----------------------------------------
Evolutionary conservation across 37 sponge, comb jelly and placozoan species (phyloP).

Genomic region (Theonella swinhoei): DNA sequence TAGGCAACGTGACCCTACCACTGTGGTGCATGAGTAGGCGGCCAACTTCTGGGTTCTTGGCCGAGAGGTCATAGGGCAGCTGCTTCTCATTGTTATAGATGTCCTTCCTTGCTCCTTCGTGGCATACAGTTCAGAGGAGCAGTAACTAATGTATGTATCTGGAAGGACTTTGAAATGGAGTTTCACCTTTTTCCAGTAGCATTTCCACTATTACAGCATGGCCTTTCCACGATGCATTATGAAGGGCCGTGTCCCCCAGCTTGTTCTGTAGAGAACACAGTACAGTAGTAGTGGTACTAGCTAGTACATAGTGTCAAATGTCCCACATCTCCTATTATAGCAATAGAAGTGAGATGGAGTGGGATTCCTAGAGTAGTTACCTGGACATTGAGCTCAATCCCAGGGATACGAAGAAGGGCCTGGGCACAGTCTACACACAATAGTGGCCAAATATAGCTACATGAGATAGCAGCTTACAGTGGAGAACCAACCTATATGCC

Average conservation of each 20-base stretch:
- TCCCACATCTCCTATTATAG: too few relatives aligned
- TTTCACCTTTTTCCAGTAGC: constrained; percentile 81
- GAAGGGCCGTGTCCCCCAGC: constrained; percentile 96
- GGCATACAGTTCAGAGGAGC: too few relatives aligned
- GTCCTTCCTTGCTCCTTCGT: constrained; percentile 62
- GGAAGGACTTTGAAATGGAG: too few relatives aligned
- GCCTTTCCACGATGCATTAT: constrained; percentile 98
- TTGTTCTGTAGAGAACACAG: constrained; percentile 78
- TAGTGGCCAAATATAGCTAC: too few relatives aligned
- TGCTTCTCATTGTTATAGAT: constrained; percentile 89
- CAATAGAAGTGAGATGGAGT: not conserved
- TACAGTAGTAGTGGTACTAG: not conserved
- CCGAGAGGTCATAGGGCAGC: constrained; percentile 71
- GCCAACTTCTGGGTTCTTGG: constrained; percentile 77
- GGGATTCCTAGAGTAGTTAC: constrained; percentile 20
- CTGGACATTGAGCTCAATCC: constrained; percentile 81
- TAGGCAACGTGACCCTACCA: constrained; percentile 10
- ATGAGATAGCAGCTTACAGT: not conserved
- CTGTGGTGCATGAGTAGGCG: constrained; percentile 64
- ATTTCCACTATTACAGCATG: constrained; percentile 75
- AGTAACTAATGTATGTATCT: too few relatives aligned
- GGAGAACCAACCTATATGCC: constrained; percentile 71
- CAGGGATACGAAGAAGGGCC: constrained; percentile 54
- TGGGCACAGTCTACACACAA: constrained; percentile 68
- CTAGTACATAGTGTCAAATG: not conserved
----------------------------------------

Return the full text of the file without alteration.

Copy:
Evolutionary conservation across 37 sponge, comb jelly and placozoan species (phyloP).

Genomic region (Theonella swinhoei): DNA sequence TAGGCAACGTGACCCTACCACTGTGGTGCATGAGTAGGCGGCCAACTTCTGGGTTCTTGGCCGAGAGGTCATAGGGCAGCTGCTTCTCATTGTTATAGATGTCCTTCCTTGCTCCTTCGTGGCATACAGTTCAGAGGAGCAGTAACTAATGTATGTATCTGGAAGGACTTTGAAATGGAGTTTCACCTTTTTCCAGTAGCATTTCCACTATTACAGCATGGCCTTTCCACGATGCATTATGAAGGGCCGTGTCCCCCAGCTTGTTCTGTAGAGAACACAGTACAGTAGTAGTGGTACTAGCTAGTACATAGTGTCAAATGTCCCACATCTCCTATTATAGCAATAGAAGTGAGATGGAGTGGGATTCCTAGAGTAGTTACCTGGACATTGAGCTCAATCCCAGGGATACGAAGAAGGGCCTGGGCACAGTCTACACACAATAGTGGCCAAATATAGCTACATGAGATAGCAGCTTACAGTGGAGAACCAACCTATATGCC

Average conservation of each 20-base stretch:
- TCCCACATCTCCTATTATAG: too few relatives aligned
- TTTCACCTTTTTCCAGTAGC: constrained; percentile 81
- GAAGGGCCGTGTCCCCCAGC: constrained; percentile 96
- GGCATACAGTTCAGAGGAGC: too few relatives aligned
- GTCCTTCCTTGCTCCTTCGT: constrained; percentile 62
- GGAAGGACTTTGAAATGGAG: too few relatives aligned
- GCCTTTCCACGATGCATTAT: constrained; percentile 98
- TTGTTCTGTAGAGAACACAG: constrained; percentile 78
- TAGTGGCCAAATATAGCTAC: too few relatives aligned
- TGCTTCTCATTGTTATAGAT: constrained; percentile 89
- CAATAGAAGTGAGATGGAGT: not conserved
- TACAGTAGTAGTGGTACTAG: not conserved
- CCGAGAGGTCATAGGGCAGC: constrained; percentile 71
- GCCAACTTCTGGGTTCTTGG: constrained; percentile 77
- GGGATTCCTAGAGTAGTTAC: constrained; percentile 20
- CTGGACATTGAGCTCAATCC: constrained; percentile 81
- TAGGCAACGTGACCCTACCA: constrained; percentile 10
- ATGAGATAGCAGCTTACAGT: not conserved
- CTGTGGTGCATGAGTAGGCG: constrained; percentile 64
- ATTTCCACTATTACAGCATG: constrained; percentile 75
- AGTAACTAATGTATGTATCT: too few relatives aligned
- GGAGAACCAACCTATATGCC: constrained; percentile 71
- CAGGGATACGAAGAAGGGCC: constrained; percentile 54
- TGGGCACAGTCTACACACAA: constrained; percentile 68
- CTAGTACATAGTGTCAAATG: not conserved